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Florida’s confirmed coronavirus cases passed the 4,000 mark on Saturday and the statewide death toll now stands at 56 — including three more deaths in Pinellas County.
Overall, the state added 840 confirmed cases of the virus since Friday evening, bringing the statewide total to 4,038, according to data released Saturday evening by the Florida Department of Health.
Pasco County, according to the state data, recorded its second death — a 67-year-old man with travel history to New York — bringing the total number of fatalities tied to the virus in Tampa Bay to eight.
Four people have now died in Pinellas, making it the leader of deaths from COVID-19, the disease caused by coronavirus, in the region. They include the deaths of an 83-year-old woman, 64-year-old man and 52-year-old man.
St. Petersburg Mayor Rick Kriseman tweeted Saturday morning that one of the people who died was Bob Barnum, the owner of St. Petersburg’s Earnest Realty.
“COVID-19 hitting closer and closer to home,” the mayor wrote. “Bob Barnum was a great guy. He was especially kind to @StPetePD & dedicated himself to many causes in our city. I will miss our friend and forever be thankful for his support.”
The mayor included a photograph of Barnum receiving the city police department’s Civilian of the Year award.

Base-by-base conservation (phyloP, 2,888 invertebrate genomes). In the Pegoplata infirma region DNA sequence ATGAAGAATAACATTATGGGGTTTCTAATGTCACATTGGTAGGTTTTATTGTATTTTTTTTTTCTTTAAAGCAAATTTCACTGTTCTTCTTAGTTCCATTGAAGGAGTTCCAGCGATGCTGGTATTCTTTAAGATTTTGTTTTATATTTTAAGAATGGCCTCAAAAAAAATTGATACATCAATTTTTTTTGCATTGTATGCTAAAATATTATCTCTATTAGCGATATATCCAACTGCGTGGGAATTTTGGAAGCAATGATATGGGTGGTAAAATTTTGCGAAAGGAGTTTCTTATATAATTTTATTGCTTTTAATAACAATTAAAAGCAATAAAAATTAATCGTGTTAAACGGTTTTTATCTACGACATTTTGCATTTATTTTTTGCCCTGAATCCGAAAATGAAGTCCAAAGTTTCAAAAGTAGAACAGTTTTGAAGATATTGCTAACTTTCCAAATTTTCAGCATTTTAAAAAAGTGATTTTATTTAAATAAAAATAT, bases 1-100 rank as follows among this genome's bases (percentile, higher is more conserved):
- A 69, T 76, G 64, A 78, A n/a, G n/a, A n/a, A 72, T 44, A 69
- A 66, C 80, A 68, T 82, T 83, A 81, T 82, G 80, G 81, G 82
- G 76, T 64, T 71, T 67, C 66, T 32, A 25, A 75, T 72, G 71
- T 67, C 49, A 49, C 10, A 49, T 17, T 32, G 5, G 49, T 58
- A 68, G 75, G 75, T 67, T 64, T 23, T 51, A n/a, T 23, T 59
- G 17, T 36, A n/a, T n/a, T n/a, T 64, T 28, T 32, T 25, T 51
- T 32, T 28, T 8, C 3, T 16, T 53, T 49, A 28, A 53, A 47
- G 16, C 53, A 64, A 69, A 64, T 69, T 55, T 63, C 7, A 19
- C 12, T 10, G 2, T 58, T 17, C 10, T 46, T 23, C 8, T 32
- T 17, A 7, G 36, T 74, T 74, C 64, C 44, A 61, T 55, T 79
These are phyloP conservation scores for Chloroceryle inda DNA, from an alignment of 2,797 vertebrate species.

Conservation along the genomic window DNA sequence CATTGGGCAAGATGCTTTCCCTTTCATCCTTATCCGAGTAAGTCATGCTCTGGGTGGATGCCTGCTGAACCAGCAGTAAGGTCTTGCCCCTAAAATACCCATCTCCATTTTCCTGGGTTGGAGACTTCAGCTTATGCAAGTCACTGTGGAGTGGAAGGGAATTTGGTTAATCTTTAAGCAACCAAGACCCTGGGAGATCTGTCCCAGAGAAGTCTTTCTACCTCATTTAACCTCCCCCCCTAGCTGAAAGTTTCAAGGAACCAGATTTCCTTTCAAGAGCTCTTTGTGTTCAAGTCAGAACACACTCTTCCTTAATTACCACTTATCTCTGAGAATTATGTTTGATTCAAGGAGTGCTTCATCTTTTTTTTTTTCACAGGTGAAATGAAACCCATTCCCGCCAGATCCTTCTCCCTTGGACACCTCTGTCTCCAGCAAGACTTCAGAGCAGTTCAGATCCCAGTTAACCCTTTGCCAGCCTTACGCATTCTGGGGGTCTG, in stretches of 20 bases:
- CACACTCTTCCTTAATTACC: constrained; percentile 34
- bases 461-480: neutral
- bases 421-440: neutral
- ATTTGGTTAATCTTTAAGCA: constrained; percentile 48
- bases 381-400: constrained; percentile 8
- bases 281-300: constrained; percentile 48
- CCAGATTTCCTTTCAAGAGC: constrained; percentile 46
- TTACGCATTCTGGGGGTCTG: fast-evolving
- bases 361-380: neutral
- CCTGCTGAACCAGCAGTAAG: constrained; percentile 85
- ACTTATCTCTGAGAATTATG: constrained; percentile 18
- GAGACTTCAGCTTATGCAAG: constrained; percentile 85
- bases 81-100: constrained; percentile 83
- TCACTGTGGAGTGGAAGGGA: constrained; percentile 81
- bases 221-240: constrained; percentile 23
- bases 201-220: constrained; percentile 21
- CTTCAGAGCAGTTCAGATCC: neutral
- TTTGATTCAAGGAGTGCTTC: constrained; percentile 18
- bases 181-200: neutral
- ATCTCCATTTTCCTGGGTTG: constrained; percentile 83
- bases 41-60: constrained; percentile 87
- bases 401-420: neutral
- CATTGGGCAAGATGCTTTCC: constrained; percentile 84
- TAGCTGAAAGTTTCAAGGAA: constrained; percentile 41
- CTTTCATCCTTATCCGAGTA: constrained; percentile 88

In the Tampa Bay area, which includes Pasco, Pinellas, Hillsborough, and Hernando counties, at least three deaths stem from coronavirus cases that health officials have categorized as travel-related. Overall, the region is tracking 365 confirmed cases, 206 of which are in Hillsborough.
According to the state Department of Health, those patients range in age from 86 years old to infancy.
Just over 6,200 people in the region had been tested for the virus by Saturday evening.
South of the Tampa Bay area, Manatee County reported 32 positive cases, with 13 hospitalized and one patient death.
Other deaths around the state were recorded in Broward, Dade, Lee and Volusia counties. A total of 567 people have been hospitalized statewide.
In Hillsborough, the number of hospitalized COVID-19 patients reached 30 by Saturday evening, and in Pinellas there were 33 hospitalized with the virus.
Public health experts have said the continued rise in known cases in recent days can be attributed to increases in testing across the state and to community spread. Those numbers will likely continue to climb as more results come in - and as asymptomatic individuals with undiagnosed cases of COVID-19 continue to unknowingly infect others, said Jay Wolfson, Associate Vice President of USF Health and a distinguished service professor of public health, medicine and pharmacy at the University of South Florida.
“In the weeks ahead, as we get more testing kits, and as we are successful in achieving increased levels of isolation, we should observe a flattening of the curve,” Wolfson said. “In the meantime, acute demands on hospitals will grow, placing huge stress on our physicians, nurses, pharmacists, other clinicians, dietary and maintenance staff.”
There have also been lengthy delays in obtaining lab results, sometimes eight days or more for people who have been tested in the Tampa Bay region, adding to the lag in confirmed cases.
“Personal responsibility and discipline and isolation remain the essential first lines of defense,” Wolfson said.
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